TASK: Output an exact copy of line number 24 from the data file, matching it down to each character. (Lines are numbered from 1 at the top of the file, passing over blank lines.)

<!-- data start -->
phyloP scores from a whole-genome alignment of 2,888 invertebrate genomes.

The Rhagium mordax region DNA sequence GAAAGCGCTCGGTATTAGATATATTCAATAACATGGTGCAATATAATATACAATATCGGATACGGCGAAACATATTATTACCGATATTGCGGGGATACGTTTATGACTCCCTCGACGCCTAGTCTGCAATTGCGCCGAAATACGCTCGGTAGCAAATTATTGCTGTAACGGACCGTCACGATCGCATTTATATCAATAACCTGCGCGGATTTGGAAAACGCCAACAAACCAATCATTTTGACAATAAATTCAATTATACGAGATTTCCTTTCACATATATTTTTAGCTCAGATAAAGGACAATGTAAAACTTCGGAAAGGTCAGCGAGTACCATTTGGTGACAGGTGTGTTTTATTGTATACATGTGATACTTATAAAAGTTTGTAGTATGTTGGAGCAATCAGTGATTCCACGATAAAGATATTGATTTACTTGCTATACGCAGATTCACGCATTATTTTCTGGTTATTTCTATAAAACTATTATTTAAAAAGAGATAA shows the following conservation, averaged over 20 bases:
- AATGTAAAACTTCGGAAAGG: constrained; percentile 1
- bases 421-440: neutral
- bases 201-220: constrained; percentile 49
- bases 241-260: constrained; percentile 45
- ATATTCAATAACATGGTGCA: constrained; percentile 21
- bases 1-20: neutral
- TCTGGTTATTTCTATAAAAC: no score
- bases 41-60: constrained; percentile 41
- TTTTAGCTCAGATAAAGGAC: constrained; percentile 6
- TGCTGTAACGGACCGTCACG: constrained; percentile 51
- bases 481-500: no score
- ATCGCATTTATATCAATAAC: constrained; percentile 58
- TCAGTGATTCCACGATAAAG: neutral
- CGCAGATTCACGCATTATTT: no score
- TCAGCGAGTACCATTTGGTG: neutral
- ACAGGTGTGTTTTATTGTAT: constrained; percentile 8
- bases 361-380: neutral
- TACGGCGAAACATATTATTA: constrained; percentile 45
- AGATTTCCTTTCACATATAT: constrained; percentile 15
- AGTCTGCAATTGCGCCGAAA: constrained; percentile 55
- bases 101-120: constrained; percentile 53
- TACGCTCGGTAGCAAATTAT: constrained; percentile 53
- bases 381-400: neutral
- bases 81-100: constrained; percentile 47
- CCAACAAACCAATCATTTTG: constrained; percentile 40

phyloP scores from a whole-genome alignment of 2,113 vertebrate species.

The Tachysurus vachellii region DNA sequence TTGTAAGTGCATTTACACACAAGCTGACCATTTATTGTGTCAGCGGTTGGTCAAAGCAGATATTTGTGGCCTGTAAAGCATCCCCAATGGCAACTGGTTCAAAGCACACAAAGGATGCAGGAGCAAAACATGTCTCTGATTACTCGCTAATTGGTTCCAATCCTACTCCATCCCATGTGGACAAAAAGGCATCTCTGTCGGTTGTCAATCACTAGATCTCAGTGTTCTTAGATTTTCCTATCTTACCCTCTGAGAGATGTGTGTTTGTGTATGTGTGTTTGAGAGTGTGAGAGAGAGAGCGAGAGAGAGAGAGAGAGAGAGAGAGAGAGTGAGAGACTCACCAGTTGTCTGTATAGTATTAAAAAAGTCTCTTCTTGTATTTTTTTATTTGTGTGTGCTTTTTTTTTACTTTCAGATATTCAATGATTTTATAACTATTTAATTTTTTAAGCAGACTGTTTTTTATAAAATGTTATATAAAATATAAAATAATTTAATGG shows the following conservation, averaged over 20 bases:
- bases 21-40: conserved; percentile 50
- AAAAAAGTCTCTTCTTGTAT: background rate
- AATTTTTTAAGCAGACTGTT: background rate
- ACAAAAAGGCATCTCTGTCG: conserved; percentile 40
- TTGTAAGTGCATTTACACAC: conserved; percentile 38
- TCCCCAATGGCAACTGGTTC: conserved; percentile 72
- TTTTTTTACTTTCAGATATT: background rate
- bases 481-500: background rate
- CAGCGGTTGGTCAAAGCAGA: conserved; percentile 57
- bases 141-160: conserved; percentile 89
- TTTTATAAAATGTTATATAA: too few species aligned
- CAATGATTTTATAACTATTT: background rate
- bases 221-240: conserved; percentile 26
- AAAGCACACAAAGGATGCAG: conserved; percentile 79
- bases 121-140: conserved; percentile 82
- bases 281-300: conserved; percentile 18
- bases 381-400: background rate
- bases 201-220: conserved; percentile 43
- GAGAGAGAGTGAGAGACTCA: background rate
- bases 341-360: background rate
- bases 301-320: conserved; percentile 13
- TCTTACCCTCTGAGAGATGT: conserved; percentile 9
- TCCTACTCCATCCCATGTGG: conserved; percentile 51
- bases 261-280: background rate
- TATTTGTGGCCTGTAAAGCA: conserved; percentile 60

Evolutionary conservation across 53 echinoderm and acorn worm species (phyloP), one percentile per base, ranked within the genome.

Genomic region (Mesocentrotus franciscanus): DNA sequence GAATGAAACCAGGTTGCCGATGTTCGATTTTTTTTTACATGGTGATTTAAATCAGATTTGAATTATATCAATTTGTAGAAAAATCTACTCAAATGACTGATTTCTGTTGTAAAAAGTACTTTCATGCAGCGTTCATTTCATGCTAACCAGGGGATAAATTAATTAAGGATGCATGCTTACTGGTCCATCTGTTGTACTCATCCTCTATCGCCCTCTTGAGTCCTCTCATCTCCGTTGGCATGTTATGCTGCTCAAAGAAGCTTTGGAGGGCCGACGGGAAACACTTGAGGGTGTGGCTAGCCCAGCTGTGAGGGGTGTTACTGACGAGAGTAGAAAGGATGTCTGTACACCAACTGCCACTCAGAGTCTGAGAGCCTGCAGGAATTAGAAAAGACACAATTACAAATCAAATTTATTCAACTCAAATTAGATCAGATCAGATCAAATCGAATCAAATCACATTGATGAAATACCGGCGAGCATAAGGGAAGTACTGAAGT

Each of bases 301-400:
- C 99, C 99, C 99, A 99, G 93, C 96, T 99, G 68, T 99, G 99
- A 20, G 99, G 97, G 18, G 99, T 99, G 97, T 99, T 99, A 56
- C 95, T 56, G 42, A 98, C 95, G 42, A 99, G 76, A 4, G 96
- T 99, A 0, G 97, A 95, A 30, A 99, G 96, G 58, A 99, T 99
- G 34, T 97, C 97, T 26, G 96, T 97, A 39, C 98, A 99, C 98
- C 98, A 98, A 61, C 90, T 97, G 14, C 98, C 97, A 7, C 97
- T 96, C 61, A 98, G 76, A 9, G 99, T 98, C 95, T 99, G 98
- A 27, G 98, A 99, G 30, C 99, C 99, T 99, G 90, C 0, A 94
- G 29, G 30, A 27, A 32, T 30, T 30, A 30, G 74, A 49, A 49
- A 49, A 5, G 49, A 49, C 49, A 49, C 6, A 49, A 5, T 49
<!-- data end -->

- TACGCTCGGTAGCAAATTAT: constrained; percentile 53